Block

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A block is a group of sequential expansion sets with shared mechanics, flavor, and rotation schedule. Blocks have ranged in size from two to four sets, and are usually named for the first set they contain. A large expansion leads off each block to establish its world and mechanical themes, which are explored further in the block's remaining set or sets, which have varied in size. Most block stories take place on a single plane, and link to the stories of adjacent blocks.

In mid-2018, following Ixalan block, the block structure will be retired in favor of discrete large sets. Those sets may, or may not, continue story arcs or mechanics from their neighbors on a case-by-case basis.

Theme[edit | edit source]

The theme is the concept that gives a block its identity, differentiating it from other Magic expansions. The theme can be either mechanical, or "bottom-up"; or flavorful, or "top-down".

For example, Odyssey block has a mechanical graveyard focus. The block mechanics, flashback and threshold, incentivize greater use of discard and sacrifice effects. Varying the strength and focus of these mechanics allows R&D to highlight differing gameplay elements, such as creature type or multicolored cards, over time.[1]

The theme can also be a genre or setting, which leads to mechanics designed to evoke a feeling, portray an environment, or otherwise enhance the story. Innistrad block is based on gothic horror, and features a tribal component that pits humans against classic monsters, such as zombies and vampires. It also introduced double-faced cards to evoke the horror tropes of corruption and transformation.[2][3]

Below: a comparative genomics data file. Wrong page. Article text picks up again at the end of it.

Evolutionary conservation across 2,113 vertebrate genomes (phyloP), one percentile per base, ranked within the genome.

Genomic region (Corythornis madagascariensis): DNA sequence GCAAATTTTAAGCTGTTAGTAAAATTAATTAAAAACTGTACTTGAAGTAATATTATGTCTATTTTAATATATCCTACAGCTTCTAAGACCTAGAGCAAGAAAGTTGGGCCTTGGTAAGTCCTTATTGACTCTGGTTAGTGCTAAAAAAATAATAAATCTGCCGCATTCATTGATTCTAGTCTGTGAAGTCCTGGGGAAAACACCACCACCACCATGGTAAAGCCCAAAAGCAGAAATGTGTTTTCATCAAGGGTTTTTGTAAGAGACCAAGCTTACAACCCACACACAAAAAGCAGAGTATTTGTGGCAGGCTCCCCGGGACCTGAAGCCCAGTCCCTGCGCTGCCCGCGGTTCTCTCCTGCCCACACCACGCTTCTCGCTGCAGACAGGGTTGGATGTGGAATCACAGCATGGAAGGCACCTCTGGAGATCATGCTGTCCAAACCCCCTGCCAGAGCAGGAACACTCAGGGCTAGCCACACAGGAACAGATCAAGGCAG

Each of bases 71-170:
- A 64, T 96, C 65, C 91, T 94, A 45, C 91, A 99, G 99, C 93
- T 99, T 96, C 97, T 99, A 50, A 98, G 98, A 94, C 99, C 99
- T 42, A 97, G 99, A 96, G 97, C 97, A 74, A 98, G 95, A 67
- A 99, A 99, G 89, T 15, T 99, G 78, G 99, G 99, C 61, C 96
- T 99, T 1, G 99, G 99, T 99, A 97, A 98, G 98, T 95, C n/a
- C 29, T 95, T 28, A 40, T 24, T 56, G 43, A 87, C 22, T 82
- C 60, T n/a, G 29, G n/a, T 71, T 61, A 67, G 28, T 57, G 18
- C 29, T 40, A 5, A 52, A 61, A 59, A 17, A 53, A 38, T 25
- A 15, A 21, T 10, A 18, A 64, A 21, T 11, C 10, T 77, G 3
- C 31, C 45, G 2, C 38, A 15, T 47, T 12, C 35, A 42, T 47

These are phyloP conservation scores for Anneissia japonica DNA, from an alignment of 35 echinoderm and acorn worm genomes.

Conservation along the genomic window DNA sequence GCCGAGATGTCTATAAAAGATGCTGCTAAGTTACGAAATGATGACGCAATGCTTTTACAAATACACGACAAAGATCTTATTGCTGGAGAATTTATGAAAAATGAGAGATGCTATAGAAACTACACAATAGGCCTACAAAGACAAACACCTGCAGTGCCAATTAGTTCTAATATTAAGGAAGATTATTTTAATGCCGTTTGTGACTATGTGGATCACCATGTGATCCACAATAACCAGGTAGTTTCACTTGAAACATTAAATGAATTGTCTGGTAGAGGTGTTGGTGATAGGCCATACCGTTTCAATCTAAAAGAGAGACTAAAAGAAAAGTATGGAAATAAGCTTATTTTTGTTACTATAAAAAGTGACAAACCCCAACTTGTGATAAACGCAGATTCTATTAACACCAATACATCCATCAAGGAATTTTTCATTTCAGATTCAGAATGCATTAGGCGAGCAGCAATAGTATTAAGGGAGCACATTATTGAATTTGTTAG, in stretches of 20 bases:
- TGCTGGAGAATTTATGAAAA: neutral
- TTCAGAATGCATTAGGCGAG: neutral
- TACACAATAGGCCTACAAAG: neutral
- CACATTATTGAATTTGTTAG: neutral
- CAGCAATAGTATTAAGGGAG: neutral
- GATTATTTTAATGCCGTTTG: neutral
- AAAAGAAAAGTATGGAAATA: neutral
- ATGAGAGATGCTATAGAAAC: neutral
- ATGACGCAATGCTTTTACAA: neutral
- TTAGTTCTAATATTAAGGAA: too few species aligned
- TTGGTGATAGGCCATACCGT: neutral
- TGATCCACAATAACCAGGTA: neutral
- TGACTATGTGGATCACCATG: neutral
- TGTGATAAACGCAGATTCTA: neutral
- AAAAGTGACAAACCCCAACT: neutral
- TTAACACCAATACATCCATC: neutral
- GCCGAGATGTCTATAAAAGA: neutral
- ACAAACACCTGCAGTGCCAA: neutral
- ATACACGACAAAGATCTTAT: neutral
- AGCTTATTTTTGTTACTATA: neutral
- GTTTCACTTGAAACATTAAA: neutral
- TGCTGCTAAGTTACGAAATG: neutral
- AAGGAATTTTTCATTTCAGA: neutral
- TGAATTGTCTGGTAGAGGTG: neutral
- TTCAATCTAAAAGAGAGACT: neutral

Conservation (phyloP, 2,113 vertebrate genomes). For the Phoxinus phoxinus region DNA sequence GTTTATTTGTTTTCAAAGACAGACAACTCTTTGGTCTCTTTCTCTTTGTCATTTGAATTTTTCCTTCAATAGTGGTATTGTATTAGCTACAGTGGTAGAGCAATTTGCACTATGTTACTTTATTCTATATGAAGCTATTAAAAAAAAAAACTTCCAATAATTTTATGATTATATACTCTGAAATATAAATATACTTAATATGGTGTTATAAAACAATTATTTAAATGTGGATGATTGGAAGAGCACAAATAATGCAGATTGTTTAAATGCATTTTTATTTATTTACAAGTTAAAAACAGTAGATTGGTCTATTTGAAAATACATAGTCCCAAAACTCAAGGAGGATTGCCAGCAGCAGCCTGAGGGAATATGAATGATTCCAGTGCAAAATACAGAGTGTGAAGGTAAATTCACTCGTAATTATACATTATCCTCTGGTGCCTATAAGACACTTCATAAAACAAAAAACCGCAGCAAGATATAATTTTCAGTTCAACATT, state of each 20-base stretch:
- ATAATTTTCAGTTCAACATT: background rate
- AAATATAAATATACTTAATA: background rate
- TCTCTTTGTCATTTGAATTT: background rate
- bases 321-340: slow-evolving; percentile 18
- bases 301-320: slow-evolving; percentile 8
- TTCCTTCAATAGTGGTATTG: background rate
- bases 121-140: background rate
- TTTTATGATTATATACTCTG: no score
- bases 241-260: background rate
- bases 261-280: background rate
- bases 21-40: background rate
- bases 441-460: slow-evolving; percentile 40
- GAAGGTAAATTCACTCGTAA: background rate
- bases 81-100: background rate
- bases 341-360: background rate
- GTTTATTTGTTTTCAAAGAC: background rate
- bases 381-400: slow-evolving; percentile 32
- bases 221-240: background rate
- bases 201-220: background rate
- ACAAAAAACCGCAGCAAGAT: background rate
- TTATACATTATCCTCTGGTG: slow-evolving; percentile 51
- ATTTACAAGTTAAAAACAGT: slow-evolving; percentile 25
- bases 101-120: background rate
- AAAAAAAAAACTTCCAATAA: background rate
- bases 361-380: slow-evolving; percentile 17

If a block is too focused on one aspect of its theme, it can force players to commit heavily to specific archetypes in deckbuilding.[4] One of the most important parts of designing and developing sets is the creation of cross-block synergies to promote a more complex metagame. Synergies are necessary both for the Standard environment in which a block initially releases, and the new Standard environment created when the next block releases (and the previous block rotates out of Standard).[5]

History[edit | edit source]

During the game's first two years, prior to the introduction of the block structure, Magic expansions had no direct continuity. Alliances, released in 1996, was the first set to borrow the environment and mechanics from a previous set, Ice Age, although it did not immediately follow that set.[6][7] Despite this, Ice Age and Alliances were later grouped with the intervening, but otherwise unrelated, Homelands to retroactively form Ice Age block.[8]

An illustration of the three-set block model; gray blocks are core sets. Click to animate.

For much of Magic's history, blocks consisted of three sets. Mirage block, released in 1996 and 1997, was the first block developed for the three-set formula. Its first set, the large expansion Mirage, was released in the Northern Hemisphere's autumn, followed by small sets Visions and Weatherlight in winter and spring.[6] This three-set "large-small-small" pattern was the default arrangement for blocks through Khans of Tarkir block. The three sets of a block, along with a core set, filled the four seasonal product slots that feed into the Standard format. The beginning of a new block in the Northern Hemisphere's autumn coincided with the rotation of all cards from the block, and matching core set, from two years prior.[9]